The Rear-admiral’s subsequent proceedings have been officially described in our memoirs of Captains John Lawrence, C.B. and the Hon. Henry Dilkes Byng, then commanders of the Fantome and Mohawk. By reference to p. 124, it will be seen that Lieutenant Westphal received a shot through his hand whilst leading a party in pursuit of some American troops at Havre de Grace, on the 3rd May; and that, with his remaining hand, he made prisoner, and brought in, a captain of their militia. “From a thorough conviction of his merits,” says Rear-admiral Cookburn, “he having served many years with me as first lieutenant, I always, on similar occasions, expect much from him; but this day he even outstripped those expectations, and though in considerable pain from his wound, he insisted on continuing to assist me to the last moment with his able exertions: I therefore, Sir, cannot but entertain a confident hope that his services of to day, and the wound he has received, added to what he so successfully executed at French Town, will obtain for him your favorable consideration and notice, and that of my Lords Commissioners of the Admiralty.”

On the 11th July following, Rear-admiral Cockburn, in the Sceptre 74, Captain Charles Bayne Hodgson Ross, took up the anchorage off Ocracoke bar, with the Romulus, Fox, and Nemesis, troop-ships, the Conflict brig, and the Highflyer and Cockchafer, tenders, having on board a body of troops under Lieutenant-Colonel Napier, of the 102nd regiment. Conceiving that much advantage was likely to be derived by carrying into immediate execution the orders he had received, for putting an end to the commerce carried on from the port of Ocracoke, by means of the inland navigation, and for destroying any vessels that might be there, he directed preparations to be instantly commenced for the debarkation of the troops, and for making the intended attack.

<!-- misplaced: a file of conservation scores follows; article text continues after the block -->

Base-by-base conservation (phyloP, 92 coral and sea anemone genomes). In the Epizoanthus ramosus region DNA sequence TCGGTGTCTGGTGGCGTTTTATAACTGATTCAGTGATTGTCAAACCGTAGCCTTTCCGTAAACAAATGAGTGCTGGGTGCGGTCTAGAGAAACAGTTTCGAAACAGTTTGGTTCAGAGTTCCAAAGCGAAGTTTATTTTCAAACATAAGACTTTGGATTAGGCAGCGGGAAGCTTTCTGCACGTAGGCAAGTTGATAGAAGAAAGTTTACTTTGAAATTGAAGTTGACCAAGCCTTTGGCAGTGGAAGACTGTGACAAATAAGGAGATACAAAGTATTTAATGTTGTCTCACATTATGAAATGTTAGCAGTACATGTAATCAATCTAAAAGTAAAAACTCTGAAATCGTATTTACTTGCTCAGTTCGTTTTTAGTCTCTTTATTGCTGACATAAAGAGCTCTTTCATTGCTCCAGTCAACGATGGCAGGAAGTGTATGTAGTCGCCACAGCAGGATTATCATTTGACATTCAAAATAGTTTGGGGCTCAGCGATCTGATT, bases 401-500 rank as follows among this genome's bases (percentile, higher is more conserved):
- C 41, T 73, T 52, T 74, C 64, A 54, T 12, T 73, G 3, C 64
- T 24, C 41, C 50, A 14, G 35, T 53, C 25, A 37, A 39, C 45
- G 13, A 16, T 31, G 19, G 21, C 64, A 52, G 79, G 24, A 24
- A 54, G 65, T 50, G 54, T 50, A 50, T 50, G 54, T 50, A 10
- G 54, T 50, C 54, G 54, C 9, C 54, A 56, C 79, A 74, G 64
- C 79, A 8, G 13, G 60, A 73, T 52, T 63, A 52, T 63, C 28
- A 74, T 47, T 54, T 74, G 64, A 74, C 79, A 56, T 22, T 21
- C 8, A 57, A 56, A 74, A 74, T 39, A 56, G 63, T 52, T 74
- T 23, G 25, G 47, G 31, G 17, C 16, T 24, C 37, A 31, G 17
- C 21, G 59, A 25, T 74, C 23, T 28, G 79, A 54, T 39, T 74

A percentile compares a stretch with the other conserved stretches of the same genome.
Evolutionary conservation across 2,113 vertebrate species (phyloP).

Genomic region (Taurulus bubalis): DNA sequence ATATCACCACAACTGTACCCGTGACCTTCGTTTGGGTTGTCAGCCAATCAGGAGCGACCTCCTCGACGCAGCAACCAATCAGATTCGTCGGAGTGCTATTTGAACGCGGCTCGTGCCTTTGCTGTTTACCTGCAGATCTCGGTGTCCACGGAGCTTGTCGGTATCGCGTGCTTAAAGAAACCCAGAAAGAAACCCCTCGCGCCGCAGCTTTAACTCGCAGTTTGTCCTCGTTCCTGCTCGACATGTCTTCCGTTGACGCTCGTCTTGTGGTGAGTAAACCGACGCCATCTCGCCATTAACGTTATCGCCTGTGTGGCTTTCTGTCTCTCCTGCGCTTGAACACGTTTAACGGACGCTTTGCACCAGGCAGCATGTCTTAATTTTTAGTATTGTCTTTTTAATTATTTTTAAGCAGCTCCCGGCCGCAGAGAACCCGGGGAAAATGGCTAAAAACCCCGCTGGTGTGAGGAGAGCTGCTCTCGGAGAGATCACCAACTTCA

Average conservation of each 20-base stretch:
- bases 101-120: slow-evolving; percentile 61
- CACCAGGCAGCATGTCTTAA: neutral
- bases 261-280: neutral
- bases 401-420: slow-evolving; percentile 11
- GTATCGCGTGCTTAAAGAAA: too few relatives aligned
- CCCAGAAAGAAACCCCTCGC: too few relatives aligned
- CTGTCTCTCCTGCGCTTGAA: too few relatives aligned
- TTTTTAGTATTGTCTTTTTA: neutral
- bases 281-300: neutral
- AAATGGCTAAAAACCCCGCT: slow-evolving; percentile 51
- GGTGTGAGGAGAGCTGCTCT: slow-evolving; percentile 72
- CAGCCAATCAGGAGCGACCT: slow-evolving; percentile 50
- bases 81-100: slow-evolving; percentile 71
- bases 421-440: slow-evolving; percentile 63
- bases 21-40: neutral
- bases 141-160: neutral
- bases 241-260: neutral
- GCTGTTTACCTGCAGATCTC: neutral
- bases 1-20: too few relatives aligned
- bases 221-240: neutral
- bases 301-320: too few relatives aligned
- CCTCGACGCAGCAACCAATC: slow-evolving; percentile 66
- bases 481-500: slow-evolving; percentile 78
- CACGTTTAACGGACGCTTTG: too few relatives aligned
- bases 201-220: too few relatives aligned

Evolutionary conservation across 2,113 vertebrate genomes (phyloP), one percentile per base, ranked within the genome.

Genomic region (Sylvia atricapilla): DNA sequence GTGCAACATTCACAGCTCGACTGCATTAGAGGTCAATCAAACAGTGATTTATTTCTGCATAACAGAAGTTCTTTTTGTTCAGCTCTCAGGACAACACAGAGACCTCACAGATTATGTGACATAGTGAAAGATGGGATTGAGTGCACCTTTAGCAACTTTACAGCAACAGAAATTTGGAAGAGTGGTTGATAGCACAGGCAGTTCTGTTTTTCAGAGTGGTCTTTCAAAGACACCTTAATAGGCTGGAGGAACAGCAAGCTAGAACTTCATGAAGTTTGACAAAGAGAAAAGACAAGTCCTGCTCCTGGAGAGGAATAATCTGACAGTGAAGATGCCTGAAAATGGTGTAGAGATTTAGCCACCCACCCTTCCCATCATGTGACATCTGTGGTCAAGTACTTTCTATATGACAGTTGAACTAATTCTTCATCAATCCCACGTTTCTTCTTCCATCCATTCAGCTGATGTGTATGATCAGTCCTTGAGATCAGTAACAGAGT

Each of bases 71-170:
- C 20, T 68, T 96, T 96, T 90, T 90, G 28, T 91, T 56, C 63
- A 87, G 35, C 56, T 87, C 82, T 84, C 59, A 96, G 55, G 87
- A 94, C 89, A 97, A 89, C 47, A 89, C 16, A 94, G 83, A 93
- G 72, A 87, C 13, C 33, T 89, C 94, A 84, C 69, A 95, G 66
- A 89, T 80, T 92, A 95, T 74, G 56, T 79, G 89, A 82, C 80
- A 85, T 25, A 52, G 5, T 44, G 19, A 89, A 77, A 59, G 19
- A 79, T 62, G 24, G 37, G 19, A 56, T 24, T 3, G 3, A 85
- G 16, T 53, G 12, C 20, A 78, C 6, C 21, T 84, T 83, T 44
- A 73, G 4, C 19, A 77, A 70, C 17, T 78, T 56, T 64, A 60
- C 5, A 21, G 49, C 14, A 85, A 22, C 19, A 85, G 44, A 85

An advanced division of the best pulling boats, with armed seamen, and some marines of the Sceptre, were directed to precede the others, for the purpose of attacking the enemy’s shipping, and of occupying and diverting the fire of any armed vessels stationed at the place; Lieutenant Westphal, then first of the Sceptre, was entrusted with this division, supported by Captain Ross, with the rocket-boats.

Captain David Paterson, of the Fox, commanded the division of flat and heavier boats, with as many soldiers as they could carry, destined to attack and occupy such positions on the surrounding lands as circumstances and the enemy’s means of defence might point out the propriety of, after day-light. The third and last division was composed of the Conflict, Captain Henry Loraine Baker, the armed tenders, and several other small vessels, which were directed to take the remainder of the troops on board, and to follow the boats into the harbour, as fast and as far as might be found practicable: Captain Ross was charged with the general superintendence of the whole arrangement; and Captains George William Henry Knight and the Hon. James Ashley Maude, “with much laudable zeal” also attended to render Rear-admiral Cockburn their personal assistance wherever circumstances might require it[2].